Kaitlyn Booth

Review: “Cinderella” Is A Visually Beautiful Re-Telling Of The Animated Movie

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Title: Cinderella
Director: Kenneth Branaugh
Screenwriter: Chris Weitz (screenplay)
Principal Cast: Lily James, Cate Blanchett, Richard Madden, Holliday Gainger, Sophie McShera, Stellan Skasgård, and Helena Bonham Carter
Summary: When her father unexpectedly passes, young Ella finds herself at the mercy of her cruel stepmother and her daughters. Never one to give up hope, Ella’s fortune begins to change after meeting a dashing stranger in the woods. — via IMDB

I feel pretty fortunate that I was raised on the classic Disney movies of the 90’s. The first movie I saw in the theater was The Little Mermaid and my favorite movies as a child were Alladin and The Lion King. When Maleficent turned into a huge hit I knew we were in for a re-emergence of the Disney Princess line only with real actors, so I wasn’t surprised when they announced Cinderella. The only thing that did surprise me is that it’s already out. I would swear on a stack of bibles they just announced this movie a month ago.

Cinderella is a beautifully filmed shot for shot retelling of the animated movie minus all of the songs.


I feel like I’ve been coming down hard on this movie as I’ve been working on this review on and off for the last two weeks. I felt like I was being one of those “hard to please” film critics because there is absolutely nothing wrong with Cinderella. The actors equate themselves to their roles very well, with Cate Blanchett being the standout in the entire feature as she chews on the scenery as the evil step mother. Lily James does a very good job as Cinderella, and she posses the wide eyed curiosity and beauty that comes from someone bringing one of the most famous Disney princesses to life. Helena Bonham Carter has a very small role as the fairy godmother but she’s entertaining.

Kenneth Branaugh is our director and he does a great job. There isn’t anyone out there better for bringing a fairytale to life than this man. His excellent cinematography and costume designs makes the movie look exactly like a storybook come to life. Everything is paced very well even if the beginning took a little longer than I thought it would. I would say it’s a good third into the movie before Cinderella’s Dad dies and leaves her alone with her stepmother. It’s not a bad thing but it did make everything after the ball feel cut a little short.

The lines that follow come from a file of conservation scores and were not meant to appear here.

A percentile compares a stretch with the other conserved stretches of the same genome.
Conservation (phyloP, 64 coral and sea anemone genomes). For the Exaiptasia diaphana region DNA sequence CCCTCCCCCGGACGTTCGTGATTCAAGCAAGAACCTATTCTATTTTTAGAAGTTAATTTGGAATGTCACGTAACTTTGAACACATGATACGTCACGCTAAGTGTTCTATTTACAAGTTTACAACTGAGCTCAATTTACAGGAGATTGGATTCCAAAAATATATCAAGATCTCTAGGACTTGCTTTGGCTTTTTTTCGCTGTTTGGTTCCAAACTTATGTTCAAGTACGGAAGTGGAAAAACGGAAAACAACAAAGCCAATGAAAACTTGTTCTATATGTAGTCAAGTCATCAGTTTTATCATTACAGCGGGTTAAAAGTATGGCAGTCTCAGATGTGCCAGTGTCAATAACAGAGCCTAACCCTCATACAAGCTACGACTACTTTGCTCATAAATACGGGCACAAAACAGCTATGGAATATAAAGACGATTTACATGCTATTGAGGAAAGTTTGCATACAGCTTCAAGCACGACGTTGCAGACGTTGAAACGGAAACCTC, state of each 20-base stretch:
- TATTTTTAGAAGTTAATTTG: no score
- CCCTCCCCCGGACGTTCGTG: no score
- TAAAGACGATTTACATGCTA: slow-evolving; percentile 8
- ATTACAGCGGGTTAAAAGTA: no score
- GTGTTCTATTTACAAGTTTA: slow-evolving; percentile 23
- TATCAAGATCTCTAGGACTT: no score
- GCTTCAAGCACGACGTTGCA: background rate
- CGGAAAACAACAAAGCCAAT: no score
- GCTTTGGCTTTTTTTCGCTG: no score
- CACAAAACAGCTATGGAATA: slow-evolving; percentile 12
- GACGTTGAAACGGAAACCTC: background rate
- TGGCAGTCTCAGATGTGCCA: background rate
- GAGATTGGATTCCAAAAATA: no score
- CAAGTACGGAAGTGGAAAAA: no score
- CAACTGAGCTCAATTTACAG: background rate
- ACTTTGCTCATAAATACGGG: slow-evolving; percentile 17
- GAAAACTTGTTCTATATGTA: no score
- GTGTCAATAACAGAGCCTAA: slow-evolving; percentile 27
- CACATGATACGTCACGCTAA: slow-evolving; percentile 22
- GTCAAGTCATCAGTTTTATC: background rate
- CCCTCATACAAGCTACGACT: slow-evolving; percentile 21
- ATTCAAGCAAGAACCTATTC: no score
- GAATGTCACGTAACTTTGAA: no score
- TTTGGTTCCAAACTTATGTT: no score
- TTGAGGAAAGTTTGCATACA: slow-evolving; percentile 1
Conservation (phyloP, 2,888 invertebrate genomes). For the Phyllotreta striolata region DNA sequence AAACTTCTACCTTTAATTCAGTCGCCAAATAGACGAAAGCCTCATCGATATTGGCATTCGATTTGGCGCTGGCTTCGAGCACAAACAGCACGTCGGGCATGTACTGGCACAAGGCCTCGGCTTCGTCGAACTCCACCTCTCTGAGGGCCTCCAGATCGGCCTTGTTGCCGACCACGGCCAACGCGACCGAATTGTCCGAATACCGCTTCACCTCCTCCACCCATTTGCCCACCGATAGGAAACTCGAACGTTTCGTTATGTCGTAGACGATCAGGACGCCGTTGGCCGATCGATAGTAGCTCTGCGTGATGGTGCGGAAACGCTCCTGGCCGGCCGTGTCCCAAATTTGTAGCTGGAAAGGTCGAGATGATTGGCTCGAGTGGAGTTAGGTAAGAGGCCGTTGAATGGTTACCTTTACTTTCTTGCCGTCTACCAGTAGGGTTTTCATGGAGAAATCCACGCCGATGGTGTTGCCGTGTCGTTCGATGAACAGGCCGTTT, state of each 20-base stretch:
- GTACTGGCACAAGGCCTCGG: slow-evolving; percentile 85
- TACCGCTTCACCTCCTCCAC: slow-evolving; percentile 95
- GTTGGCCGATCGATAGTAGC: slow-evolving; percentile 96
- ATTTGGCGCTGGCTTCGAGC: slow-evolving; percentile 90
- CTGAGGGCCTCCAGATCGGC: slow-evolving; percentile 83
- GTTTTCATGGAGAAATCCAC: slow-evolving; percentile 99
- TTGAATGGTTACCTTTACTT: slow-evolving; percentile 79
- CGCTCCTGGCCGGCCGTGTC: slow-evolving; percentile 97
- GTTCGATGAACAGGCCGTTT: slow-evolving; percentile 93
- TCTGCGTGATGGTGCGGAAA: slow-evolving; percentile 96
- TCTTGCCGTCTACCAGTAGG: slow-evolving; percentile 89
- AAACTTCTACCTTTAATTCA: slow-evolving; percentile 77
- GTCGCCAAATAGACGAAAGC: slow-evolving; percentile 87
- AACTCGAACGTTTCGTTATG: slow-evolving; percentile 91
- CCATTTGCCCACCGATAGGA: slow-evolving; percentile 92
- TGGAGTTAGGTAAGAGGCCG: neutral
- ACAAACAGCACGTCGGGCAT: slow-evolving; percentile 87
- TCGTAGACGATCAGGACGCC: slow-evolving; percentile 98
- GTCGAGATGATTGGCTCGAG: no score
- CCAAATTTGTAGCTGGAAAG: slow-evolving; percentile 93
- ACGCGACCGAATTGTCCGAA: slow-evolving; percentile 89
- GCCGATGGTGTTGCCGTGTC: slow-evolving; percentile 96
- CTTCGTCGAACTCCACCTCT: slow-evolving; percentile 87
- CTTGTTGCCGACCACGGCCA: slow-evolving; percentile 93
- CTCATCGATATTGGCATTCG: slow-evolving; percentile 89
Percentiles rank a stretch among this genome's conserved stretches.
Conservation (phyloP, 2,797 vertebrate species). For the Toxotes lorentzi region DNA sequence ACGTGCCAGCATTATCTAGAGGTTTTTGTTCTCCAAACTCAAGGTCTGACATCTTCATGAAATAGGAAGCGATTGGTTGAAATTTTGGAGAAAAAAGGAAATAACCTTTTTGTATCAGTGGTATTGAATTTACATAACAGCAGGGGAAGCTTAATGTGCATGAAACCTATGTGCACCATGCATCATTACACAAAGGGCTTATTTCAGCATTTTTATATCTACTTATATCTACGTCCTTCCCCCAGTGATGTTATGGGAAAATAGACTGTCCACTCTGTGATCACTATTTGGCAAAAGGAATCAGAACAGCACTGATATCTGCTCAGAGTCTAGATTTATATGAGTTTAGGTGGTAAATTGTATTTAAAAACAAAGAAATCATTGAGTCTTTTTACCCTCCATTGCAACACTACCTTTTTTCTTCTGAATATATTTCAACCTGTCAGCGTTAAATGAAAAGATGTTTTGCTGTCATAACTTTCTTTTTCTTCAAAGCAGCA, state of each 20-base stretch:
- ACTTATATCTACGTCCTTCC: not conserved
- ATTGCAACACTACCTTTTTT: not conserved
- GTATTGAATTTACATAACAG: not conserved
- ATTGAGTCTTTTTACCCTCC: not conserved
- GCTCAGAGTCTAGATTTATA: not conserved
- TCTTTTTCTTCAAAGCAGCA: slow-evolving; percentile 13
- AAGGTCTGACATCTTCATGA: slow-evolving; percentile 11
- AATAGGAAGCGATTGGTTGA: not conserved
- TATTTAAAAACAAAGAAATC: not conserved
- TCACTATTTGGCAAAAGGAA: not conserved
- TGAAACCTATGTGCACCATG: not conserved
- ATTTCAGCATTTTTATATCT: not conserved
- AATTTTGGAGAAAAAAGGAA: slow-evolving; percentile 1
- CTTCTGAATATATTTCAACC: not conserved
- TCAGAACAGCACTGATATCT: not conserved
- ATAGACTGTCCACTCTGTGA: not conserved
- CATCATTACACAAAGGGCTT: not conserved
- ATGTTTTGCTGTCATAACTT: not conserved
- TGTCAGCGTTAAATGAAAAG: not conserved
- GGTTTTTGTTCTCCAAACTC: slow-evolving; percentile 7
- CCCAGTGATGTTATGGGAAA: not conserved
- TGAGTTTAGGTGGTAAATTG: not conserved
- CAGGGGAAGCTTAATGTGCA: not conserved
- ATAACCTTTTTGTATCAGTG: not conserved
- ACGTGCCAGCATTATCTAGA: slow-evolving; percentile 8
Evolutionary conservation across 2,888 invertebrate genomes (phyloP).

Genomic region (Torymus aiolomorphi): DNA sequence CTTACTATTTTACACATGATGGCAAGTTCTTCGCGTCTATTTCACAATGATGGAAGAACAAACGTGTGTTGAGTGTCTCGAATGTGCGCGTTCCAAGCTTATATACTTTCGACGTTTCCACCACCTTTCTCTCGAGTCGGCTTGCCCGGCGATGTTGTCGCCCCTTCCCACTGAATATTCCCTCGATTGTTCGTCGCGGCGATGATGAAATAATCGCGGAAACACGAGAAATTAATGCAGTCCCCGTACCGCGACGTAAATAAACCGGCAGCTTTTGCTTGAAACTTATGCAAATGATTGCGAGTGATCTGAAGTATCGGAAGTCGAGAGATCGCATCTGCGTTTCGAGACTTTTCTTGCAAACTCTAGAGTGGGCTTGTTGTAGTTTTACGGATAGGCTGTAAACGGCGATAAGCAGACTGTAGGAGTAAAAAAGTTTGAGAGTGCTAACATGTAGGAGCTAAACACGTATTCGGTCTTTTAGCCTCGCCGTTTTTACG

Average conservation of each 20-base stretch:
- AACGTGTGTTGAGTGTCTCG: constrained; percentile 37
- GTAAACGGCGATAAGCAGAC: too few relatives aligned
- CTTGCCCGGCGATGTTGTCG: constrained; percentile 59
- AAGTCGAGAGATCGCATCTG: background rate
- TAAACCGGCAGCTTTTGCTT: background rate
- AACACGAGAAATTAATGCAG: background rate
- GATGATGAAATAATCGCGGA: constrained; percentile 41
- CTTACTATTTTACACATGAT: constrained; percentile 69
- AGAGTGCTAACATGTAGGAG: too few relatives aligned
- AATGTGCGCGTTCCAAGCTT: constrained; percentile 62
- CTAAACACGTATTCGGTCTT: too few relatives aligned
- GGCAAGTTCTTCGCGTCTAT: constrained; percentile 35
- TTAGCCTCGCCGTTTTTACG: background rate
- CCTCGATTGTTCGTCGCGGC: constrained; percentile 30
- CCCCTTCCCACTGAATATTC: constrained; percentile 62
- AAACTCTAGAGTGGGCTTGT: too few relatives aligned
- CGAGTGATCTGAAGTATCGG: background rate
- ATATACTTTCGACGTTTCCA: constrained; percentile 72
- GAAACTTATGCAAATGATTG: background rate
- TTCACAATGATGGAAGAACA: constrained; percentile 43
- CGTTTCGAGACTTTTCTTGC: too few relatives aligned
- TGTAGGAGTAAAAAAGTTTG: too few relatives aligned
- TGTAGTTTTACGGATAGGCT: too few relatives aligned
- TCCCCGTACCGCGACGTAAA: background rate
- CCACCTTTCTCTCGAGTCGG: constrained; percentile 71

I suppose I just left the movie feeling a little underwhelmed. I spent the entire movie waiting for something to happen or for them to take the story in an interesting direction. I thought that was what Disney was going for with these live action versions of their cartoons, but everything new in Cinderella is entire superficial. They play up the politics of arranged marriage a lot more and Cinderella meets the Prince twice now instead of once before agreeing to marry him. If they were going in a new direction with it then I can understand leaving out the songs, but with such a straight adaptation there really isn’t any reason.

One of the things I liked the most about Frozen was that the ending was very much a subversion of the classic Disney tropes. Maleficent, while flawed, went in an unique direction with its story and both of these were financial hits. The only real change in motivation for anyone in this story is that Cinderella doesn’t want to leave her house because it meant so much to her parents. In the cartoon it’s implied she doesn’t leave because she has no where else to go, but in this version she has friends she could stay with. No parent would want their child to stay in a situation like that in order to inherit a house, so I’m not sure why Cinderella thought she should.

Cinderella is going to be a huge hit for the target audience of young women, and families will also have a good time. However, as someone who grew up on the cartoon version, I kept waiting for something different that never came. It doesn’t make the movie bad, but it did make it a bit of a letdown for me.

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